It all begins with the problem of Orcs. These fictional humanoids, green-skinned brutes with hides of leather, were conceptualized by J.R.R. Tolkien, at least, in their modern incarnation. More fleshed out than most of Tolkien’s mythological monsters (with the addition of an origin story), Orcs, which are based on Northern European folktales, are akin to the Goblin—just bigger, meaner, and much scarier. They serve as a contrast to the lithe and enlightened elves in the Lord of the Rings universe. In The Fall of Gondolin, Tolkien writes:
For all that race were bred by Melko of the subterranean heats and slime. Their hearts were of granite and their bodies deformed; foul their faces which smiled not, but their laugh that of the clash of metal, and to nothing were they more fain than to aid in the basest of the purposes of Melko.
Servants of an evil power in Tolkien’s books, this characterization of orcs closely mirrors their depiction in Dungeons & Dragons. These servants of a greater evil are usually footsoldiers, minions to a dragon, or demon, or an orc chieftain at the bottom of a dungeon. They serve as fodder for the players, to be defeated alongside undead skeletons and other evil creatures.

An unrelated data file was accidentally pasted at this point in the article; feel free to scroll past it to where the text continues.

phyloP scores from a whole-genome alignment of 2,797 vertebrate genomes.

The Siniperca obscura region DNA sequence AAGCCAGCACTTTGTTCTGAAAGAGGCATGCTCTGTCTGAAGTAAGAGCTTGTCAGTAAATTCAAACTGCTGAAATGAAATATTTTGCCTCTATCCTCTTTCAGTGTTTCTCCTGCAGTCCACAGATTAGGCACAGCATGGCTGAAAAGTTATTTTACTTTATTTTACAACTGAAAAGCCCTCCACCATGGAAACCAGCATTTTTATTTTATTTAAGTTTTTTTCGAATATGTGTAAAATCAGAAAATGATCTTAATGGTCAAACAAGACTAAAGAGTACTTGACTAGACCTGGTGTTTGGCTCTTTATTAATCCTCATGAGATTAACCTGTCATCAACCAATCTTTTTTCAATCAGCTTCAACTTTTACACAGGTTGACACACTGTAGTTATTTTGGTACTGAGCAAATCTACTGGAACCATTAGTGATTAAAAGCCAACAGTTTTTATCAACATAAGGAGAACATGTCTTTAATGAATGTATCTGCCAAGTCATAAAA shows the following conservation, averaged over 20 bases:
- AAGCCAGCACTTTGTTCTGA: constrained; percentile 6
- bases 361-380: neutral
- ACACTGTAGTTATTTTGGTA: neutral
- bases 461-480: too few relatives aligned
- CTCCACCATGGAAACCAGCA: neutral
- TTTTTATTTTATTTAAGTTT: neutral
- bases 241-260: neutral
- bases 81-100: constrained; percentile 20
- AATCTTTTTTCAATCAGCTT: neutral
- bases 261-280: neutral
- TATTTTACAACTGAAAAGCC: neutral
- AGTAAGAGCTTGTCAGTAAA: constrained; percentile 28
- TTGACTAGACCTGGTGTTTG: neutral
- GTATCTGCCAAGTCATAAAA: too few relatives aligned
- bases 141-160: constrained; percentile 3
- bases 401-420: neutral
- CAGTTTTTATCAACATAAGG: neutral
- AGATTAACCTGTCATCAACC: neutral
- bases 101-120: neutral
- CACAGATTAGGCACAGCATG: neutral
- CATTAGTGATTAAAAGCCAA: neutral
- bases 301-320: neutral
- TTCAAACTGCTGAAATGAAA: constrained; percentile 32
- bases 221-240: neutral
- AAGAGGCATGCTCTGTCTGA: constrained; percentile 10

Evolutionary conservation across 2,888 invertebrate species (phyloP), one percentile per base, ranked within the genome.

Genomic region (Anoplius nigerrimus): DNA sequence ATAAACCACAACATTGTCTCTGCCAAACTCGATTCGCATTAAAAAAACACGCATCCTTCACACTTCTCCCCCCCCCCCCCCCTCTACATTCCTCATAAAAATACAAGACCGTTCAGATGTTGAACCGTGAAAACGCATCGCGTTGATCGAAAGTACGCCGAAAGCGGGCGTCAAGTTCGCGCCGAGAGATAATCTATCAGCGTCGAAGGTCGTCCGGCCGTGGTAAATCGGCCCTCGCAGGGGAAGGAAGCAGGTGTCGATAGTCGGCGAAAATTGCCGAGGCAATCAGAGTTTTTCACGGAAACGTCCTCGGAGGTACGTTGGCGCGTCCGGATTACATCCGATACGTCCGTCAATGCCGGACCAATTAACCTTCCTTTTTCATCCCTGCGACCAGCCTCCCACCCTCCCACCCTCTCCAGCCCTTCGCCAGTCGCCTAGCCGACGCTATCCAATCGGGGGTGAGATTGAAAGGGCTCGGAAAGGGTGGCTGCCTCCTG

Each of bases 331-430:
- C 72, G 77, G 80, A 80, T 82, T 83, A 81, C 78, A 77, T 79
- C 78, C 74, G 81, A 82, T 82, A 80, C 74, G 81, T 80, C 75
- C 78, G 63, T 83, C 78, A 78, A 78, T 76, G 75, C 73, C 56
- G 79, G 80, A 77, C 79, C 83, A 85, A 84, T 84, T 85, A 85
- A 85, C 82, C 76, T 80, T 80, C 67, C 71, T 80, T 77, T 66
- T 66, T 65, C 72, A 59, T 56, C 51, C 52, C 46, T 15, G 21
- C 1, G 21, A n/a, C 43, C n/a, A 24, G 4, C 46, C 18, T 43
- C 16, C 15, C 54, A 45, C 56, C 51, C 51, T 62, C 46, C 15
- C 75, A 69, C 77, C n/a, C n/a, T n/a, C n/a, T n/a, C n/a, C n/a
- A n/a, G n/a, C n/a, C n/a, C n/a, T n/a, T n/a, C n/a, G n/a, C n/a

Just as Dungeons & Dragons inspired the creation of new fantasy franchises, so too did the lore of Orcs expand beyond their brutish but humble origins. In World of Warcraft, for instance, they’re depicted as a warlike race with a unique culture of their own, split into different clans. They are more than simply monsters in Warcraft; they’re the main characters, led by a warchief who seeks to elevate his people above their barbarism. And while they are still not wholly human, the humanization of Orcs in the media has made them much more empathetic creatures than Tolkien or the creators of Dungeons & Dragons ever envisioned. The evolution of the Orc, based loosely on colonialist tropes of native peoples and European pagans, has made them a ripe topic for the woke brigade that has found a cause in the dehumanization of a fantasy creature that wasn’t even human in the first place.
[caption id="attachment_182995" align="aligncenter" width="1920"] Dungeons & Dragons.[/caption]